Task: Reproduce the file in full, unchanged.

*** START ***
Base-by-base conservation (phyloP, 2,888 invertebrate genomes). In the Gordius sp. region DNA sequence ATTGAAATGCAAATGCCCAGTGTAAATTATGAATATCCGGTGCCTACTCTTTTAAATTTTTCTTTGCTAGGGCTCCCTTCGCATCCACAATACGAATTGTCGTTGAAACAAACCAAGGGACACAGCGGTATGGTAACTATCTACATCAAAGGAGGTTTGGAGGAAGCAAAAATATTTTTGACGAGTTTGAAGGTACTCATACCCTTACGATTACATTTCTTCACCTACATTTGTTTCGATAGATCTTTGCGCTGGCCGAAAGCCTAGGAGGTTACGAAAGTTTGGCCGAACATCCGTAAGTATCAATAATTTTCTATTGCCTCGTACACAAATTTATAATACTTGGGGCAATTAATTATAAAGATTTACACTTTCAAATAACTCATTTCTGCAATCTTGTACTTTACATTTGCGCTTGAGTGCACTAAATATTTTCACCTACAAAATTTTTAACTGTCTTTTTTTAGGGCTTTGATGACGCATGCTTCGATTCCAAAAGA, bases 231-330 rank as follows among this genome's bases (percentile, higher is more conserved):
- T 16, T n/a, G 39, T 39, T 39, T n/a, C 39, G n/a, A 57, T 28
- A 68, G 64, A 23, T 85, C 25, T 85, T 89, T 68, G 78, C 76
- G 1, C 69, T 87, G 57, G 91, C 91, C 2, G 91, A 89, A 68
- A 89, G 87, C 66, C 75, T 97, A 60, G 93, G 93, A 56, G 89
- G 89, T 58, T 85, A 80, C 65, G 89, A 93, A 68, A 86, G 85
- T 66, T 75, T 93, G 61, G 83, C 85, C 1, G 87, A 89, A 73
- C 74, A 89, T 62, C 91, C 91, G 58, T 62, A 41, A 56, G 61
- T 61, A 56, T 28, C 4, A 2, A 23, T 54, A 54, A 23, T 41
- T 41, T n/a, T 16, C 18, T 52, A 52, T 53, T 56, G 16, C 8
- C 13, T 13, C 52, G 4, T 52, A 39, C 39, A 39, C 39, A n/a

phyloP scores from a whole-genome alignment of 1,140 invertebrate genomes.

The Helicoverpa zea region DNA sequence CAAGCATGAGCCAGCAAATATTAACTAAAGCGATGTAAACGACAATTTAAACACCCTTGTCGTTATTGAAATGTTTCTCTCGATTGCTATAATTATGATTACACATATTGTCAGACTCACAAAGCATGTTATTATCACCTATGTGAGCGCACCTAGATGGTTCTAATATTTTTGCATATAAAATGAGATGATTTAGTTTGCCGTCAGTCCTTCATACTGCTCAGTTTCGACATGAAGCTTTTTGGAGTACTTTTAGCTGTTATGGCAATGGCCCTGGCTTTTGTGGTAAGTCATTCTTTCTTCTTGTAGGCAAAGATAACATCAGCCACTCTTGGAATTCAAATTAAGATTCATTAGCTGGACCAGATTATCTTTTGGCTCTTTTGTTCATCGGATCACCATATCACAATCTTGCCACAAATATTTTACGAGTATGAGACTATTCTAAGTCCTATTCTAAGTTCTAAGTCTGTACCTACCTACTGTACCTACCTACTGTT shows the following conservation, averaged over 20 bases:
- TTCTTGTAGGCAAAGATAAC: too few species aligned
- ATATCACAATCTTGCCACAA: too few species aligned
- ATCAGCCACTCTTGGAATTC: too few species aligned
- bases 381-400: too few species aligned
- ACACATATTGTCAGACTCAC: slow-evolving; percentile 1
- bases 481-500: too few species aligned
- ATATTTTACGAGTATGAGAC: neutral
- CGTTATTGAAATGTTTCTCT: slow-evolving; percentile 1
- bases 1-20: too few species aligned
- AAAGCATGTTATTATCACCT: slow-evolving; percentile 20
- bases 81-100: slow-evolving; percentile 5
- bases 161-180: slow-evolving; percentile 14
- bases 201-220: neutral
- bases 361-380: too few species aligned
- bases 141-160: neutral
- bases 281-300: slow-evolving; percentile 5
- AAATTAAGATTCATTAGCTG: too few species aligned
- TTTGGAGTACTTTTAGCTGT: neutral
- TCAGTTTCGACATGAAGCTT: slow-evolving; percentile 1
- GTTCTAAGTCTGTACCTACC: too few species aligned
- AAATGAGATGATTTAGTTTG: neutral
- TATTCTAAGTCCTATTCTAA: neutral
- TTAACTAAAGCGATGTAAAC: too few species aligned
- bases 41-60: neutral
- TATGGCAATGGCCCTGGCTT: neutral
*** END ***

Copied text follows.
Base-by-base conservation (phyloP, 2,888 invertebrate genomes). In the Gordius sp. region DNA sequence ATTGAAATGCAAATGCCCAGTGTAAATTATGAATATCCGGTGCCTACTCTTTTAAATTTTTCTTTGCTAGGGCTCCCTTCGCATCCACAATACGAATTGTCGTTGAAACAAACCAAGGGACACAGCGGTATGGTAACTATCTACATCAAAGGAGGTTTGGAGGAAGCAAAAATATTTTTGACGAGTTTGAAGGTACTCATACCCTTACGATTACATTTCTTCACCTACATTTGTTTCGATAGATCTTTGCGCTGGCCGAAAGCCTAGGAGGTTACGAAAGTTTGGCCGAACATCCGTAAGTATCAATAATTTTCTATTGCCTCGTACACAAATTTATAATACTTGGGGCAATTAATTATAAAGATTTACACTTTCAAATAACTCATTTCTGCAATCTTGTACTTTACATTTGCGCTTGAGTGCACTAAATATTTTCACCTACAAAATTTTTAACTGTCTTTTTTTAGGGCTTTGATGACGCATGCTTCGATTCCAAAAGA, bases 231-330 rank as follows among this genome's bases (percentile, higher is more conserved):
- T 16, T n/a, G 39, T 39, T 39, T n/a, C 39, G n/a, A 57, T 28
- A 68, G 64, A 23, T 85, C 25, T 85, T 89, T 68, G 78, C 76
- G 1, C 69, T 87, G 57, G 91, C 91, C 2, G 91, A 89, A 68
- A 89, G 87, C 66, C 75, T 97, A 60, G 93, G 93, A 56, G 89
- G 89, T 58, T 85, A 80, C 65, G 89, A 93, A 68, A 86, G 85
- T 66, T 75, T 93, G 61, G 83, C 85, C 1, G 87, A 89, A 73
- C 74, A 89, T 62, C 91, C 91, G 58, T 62, A 41, A 56, G 61
- T 61, A 56, T 28, C 4, A 2, A 23, T 54, A 54, A 23, T 41
- T 41, T n/a, T 16, C 18, T 52, A 52, T 53, T 56, G 16, C 8
- C 13, T 13, C 52, G 4, T 52, A 39, C 39, A 39, C 39, A n/a

phyloP scores from a whole-genome alignment of 1,140 invertebrate genomes.

The Helicoverpa zea region DNA sequence CAAGCATGAGCCAGCAAATATTAACTAAAGCGATGTAAACGACAATTTAAACACCCTTGTCGTTATTGAAATGTTTCTCTCGATTGCTATAATTATGATTACACATATTGTCAGACTCACAAAGCATGTTATTATCACCTATGTGAGCGCACCTAGATGGTTCTAATATTTTTGCATATAAAATGAGATGATTTAGTTTGCCGTCAGTCCTTCATACTGCTCAGTTTCGACATGAAGCTTTTTGGAGTACTTTTAGCTGTTATGGCAATGGCCCTGGCTTTTGTGGTAAGTCATTCTTTCTTCTTGTAGGCAAAGATAACATCAGCCACTCTTGGAATTCAAATTAAGATTCATTAGCTGGACCAGATTATCTTTTGGCTCTTTTGTTCATCGGATCACCATATCACAATCTTGCCACAAATATTTTACGAGTATGAGACTATTCTAAGTCCTATTCTAAGTTCTAAGTCTGTACCTACCTACTGTACCTACCTACTGTT shows the following conservation, averaged over 20 bases:
- TTCTTGTAGGCAAAGATAAC: too few species aligned
- ATATCACAATCTTGCCACAA: too few species aligned
- ATCAGCCACTCTTGGAATTC: too few species aligned
- bases 381-400: too few species aligned
- ACACATATTGTCAGACTCAC: slow-evolving; percentile 1
- bases 481-500: too few species aligned
- ATATTTTACGAGTATGAGAC: neutral
- CGTTATTGAAATGTTTCTCT: slow-evolving; percentile 1
- bases 1-20: too few species aligned
- AAAGCATGTTATTATCACCT: slow-evolving; percentile 20
- bases 81-100: slow-evolving; percentile 5
- bases 161-180: slow-evolving; percentile 14
- bases 201-220: neutral
- bases 361-380: too few species aligned
- bases 141-160: neutral
- bases 281-300: slow-evolving; percentile 5
- AAATTAAGATTCATTAGCTG: too few species aligned
- TTTGGAGTACTTTTAGCTGT: neutral
- TCAGTTTCGACATGAAGCTT: slow-evolving; percentile 1
- GTTCTAAGTCTGTACCTACC: too few species aligned
- AAATGAGATGATTTAGTTTG: neutral
- TATTCTAAGTCCTATTCTAA: neutral
- TTAACTAAAGCGATGTAAAC: too few species aligned
- bases 41-60: neutral
- TATGGCAATGGCCCTGGCTT: neutral